GAO Finds States Lag in Child-Welfare Data Collection; despite Heavy Funding, Computerized Tracking Systems Are Not Online
Byline: Cheryl Wetzstein, THE WASHINGTON TIMES
Despite spending $2.4 billion over nine years, many states still have not gotten their child-welfare tracking systems online, a government watchdog agency recently concluded in a report to Congress.
"Most states continue to face challenges providing complete, accurate and consistent data" about child abuse and neglect, foster care and adoption, the General Accounting Office said in a report released last week.
Inefficient data tracking puts the 500,000 children in foster care at even greater risk, two congressional leaders said in an Aug. 11 letter to Health and Human Services Secretary Tommy G. Thompson.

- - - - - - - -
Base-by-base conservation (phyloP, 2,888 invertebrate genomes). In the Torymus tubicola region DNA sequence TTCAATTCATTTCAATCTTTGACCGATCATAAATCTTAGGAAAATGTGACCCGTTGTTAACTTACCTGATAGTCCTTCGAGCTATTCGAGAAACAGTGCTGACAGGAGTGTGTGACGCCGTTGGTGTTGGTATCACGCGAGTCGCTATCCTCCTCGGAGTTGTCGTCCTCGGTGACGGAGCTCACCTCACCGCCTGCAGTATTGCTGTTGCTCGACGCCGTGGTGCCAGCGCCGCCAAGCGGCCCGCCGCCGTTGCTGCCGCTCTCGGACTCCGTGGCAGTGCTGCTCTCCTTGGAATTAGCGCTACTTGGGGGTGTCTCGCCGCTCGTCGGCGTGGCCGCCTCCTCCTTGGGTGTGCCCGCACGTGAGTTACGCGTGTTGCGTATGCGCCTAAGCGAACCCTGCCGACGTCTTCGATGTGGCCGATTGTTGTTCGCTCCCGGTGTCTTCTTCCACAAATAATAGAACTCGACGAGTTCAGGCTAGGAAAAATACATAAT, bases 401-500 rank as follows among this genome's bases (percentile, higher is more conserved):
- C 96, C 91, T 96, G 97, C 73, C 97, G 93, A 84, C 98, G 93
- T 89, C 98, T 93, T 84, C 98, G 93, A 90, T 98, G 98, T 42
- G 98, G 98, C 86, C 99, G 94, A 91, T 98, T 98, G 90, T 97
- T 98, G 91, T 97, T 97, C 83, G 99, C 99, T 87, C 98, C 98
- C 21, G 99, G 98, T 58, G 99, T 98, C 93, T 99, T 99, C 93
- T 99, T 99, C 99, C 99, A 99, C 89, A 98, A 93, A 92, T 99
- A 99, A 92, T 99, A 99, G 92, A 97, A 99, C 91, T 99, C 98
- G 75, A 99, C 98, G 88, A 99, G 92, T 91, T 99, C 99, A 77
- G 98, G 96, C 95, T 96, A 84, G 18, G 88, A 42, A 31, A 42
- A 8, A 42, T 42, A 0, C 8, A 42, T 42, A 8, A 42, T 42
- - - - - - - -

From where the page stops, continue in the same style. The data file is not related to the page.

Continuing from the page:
"Are there many things more important than coming to the rescue of a vulnerable child before another tragedy occurs?" wrote House Majority Leader Tom Delay, Texas Republican, and Senate Finance Committee Chairman Charles E. Grassley, Iowa Republican.
The lawmakers asked HHS to respond to the GAO report by Sept. 30. They also urged HHS to reconsider its policies about penalizing states with sloppy child-welfare records. HHS had assigned penalties to states, but rescinded them in January 2002, the GAO noted.
The child-welfare system is a sprawling network of courts, state and local agencies, group and foster-care homes, and therapeutic centers, which have the mission of sheltering and protecting children when their families cannot or will not care for them.
While some local systems work well, others routinely make headlines for losing children, assigning them to cruel caretakers, keeping them in the system too long or returning them to abusive families. …